Menstruation is a natural and routine part of life for healthy girls and women, but in many parts of the world, it is accompanied by shame and fear. Cultural taboos about menstruation and perceptions that women are unclean when they have their periods are barriers to open discussion and societal support. Without education from parents and teachers, girls often begin menarche in isolation, without any understanding of what is happening to their bodies.
In many low-resource settings, this culture of silence is compounded by limited resources to help women manage their periods. Insufficient attention to menstrual care within gender and reproductive health education, a lack of access to affordable and appropriate menstrual care products, and an absence of appropriate sanitation and waste disposal systems limit women's potential and perpetuate gender inequalities.
Fortunately, there is a growing global movement to address these gaps. With increased support, these efforts have the potential to unlock tremendous health and opportunity for girls, women, and communities around the globe.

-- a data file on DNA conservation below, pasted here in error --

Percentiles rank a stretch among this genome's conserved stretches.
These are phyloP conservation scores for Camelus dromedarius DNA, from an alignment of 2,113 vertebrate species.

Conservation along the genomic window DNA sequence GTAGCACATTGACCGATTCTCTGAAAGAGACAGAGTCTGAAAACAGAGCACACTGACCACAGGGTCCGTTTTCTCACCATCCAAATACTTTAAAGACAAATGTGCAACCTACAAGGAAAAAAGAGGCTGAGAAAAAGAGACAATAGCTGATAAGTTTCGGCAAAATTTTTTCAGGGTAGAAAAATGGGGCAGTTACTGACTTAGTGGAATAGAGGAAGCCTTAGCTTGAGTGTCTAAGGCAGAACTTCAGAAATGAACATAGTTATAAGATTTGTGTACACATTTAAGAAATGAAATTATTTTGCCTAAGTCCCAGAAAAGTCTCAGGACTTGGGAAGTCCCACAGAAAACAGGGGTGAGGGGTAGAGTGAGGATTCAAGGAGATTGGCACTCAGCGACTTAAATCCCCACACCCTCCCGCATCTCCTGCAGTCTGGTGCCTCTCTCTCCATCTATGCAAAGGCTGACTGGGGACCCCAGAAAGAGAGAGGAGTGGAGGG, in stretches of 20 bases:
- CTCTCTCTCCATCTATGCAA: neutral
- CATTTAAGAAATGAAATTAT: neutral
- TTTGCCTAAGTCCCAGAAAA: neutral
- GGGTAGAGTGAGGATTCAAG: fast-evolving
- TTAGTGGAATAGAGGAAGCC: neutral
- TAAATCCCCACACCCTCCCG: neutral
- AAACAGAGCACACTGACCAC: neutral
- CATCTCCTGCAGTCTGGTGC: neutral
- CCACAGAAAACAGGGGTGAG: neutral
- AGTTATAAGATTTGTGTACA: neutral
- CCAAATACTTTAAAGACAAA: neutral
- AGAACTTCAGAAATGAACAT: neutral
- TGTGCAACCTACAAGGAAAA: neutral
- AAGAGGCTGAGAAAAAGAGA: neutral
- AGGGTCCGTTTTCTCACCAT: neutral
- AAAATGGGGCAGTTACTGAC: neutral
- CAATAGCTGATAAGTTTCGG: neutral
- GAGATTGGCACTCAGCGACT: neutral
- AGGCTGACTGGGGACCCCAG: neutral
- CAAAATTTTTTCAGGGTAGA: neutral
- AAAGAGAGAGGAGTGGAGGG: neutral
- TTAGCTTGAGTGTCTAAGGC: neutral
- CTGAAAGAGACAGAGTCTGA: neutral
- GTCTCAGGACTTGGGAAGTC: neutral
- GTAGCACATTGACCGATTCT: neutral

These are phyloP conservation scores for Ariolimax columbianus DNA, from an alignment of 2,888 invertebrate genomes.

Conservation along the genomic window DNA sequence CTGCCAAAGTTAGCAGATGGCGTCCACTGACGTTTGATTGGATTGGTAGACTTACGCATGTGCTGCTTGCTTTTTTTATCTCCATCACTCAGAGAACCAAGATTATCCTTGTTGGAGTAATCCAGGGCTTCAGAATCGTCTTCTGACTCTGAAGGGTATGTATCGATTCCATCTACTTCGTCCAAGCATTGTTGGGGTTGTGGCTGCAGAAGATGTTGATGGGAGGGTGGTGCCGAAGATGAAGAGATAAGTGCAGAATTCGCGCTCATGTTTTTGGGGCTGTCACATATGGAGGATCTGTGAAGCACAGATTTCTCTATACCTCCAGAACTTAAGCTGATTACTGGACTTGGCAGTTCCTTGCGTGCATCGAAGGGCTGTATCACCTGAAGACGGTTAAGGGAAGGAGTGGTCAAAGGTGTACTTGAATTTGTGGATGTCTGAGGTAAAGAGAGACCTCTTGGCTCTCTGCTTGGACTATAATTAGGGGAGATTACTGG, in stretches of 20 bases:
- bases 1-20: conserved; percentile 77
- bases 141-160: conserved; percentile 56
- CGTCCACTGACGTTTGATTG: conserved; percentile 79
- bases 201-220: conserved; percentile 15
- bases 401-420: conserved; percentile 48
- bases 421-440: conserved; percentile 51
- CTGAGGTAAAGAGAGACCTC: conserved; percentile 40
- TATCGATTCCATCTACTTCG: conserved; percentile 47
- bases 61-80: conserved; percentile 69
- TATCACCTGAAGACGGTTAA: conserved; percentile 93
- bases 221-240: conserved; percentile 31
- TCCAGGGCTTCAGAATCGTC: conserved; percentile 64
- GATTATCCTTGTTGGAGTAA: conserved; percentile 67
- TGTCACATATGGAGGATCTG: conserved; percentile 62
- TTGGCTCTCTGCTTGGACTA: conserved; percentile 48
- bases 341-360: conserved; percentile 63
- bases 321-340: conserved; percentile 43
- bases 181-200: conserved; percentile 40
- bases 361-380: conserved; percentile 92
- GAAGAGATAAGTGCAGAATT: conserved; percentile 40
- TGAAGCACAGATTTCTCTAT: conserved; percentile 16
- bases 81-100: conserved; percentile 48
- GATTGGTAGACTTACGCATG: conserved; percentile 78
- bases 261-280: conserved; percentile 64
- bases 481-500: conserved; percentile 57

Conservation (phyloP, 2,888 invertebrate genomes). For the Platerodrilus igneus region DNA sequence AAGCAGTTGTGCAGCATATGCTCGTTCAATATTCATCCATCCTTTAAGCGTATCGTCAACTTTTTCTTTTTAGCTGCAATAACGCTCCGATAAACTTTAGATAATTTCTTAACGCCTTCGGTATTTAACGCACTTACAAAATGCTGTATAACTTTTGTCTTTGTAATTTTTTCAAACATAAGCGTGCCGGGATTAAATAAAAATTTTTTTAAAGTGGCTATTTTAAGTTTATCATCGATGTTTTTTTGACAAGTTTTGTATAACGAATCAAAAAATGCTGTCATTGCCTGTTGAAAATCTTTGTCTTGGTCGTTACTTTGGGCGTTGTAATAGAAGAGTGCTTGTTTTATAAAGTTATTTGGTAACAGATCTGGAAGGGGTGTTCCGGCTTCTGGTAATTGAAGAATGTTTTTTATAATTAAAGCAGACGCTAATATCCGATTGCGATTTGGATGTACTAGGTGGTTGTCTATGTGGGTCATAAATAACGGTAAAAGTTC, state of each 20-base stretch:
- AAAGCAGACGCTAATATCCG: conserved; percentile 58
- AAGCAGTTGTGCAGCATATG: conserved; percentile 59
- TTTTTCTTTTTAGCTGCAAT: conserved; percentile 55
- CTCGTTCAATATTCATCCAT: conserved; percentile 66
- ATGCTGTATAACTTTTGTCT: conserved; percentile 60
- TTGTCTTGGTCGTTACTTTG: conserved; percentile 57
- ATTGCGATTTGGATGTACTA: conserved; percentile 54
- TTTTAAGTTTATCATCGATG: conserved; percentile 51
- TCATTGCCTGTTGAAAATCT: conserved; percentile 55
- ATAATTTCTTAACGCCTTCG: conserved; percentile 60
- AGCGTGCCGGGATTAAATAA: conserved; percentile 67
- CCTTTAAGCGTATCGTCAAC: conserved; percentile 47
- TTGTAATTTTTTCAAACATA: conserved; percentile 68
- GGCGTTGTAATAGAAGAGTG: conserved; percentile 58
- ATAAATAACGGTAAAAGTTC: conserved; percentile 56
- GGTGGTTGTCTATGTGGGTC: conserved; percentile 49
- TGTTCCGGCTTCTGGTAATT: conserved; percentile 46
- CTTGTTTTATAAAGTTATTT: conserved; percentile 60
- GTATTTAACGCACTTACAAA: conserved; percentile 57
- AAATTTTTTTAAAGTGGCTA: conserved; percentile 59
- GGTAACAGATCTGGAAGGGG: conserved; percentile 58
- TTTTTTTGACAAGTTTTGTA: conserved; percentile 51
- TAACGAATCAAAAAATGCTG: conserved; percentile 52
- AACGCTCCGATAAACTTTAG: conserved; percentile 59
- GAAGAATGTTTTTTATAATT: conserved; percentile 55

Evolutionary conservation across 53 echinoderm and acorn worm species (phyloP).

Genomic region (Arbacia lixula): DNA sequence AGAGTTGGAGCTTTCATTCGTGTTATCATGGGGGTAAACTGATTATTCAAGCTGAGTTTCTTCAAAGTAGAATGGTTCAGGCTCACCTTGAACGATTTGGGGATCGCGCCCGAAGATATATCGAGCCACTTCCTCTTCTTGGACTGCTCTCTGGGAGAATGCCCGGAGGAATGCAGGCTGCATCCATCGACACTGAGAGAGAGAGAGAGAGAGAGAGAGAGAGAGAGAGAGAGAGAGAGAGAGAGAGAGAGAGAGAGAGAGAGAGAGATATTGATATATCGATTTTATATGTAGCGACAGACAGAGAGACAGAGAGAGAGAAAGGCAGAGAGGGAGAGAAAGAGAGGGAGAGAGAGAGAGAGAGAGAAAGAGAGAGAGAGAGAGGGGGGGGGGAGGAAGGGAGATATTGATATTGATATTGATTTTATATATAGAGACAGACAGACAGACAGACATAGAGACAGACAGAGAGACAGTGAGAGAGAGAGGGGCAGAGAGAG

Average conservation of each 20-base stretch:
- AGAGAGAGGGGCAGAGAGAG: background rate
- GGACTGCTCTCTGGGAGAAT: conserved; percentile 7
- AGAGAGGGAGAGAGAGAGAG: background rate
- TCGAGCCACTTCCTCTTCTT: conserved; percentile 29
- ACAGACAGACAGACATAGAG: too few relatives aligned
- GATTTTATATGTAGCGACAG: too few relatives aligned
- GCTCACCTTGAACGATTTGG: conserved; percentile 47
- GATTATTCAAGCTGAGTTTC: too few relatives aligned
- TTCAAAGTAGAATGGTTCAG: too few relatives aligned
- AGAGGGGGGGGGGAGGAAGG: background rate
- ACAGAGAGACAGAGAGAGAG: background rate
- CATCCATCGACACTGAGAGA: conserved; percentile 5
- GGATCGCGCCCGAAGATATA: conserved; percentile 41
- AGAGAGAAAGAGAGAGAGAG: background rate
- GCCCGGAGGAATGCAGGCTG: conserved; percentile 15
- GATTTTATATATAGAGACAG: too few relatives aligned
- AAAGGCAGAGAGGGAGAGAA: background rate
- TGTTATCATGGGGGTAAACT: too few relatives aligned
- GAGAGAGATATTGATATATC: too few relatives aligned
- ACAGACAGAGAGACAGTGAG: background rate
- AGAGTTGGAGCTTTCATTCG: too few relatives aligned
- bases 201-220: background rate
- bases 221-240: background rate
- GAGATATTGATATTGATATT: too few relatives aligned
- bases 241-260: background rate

- Poor menstrual health exacts a tremendous human and financial toll.
- Many menstrual care products are still not available through mainstream markets, and prices remain too high for many of the low-income women who would benefit the most.
- There is also considerable need for educational curricula that can be adapted for different contexts and age groups; improved WASH (water, sanitation, and hygiene) services; waste disposal approaches that allow women to manage menstruation safely and with dignity; better research about how menstruation affects womenÃ¢â‚¬â„¢s health and development; and increased awareness and advocacy.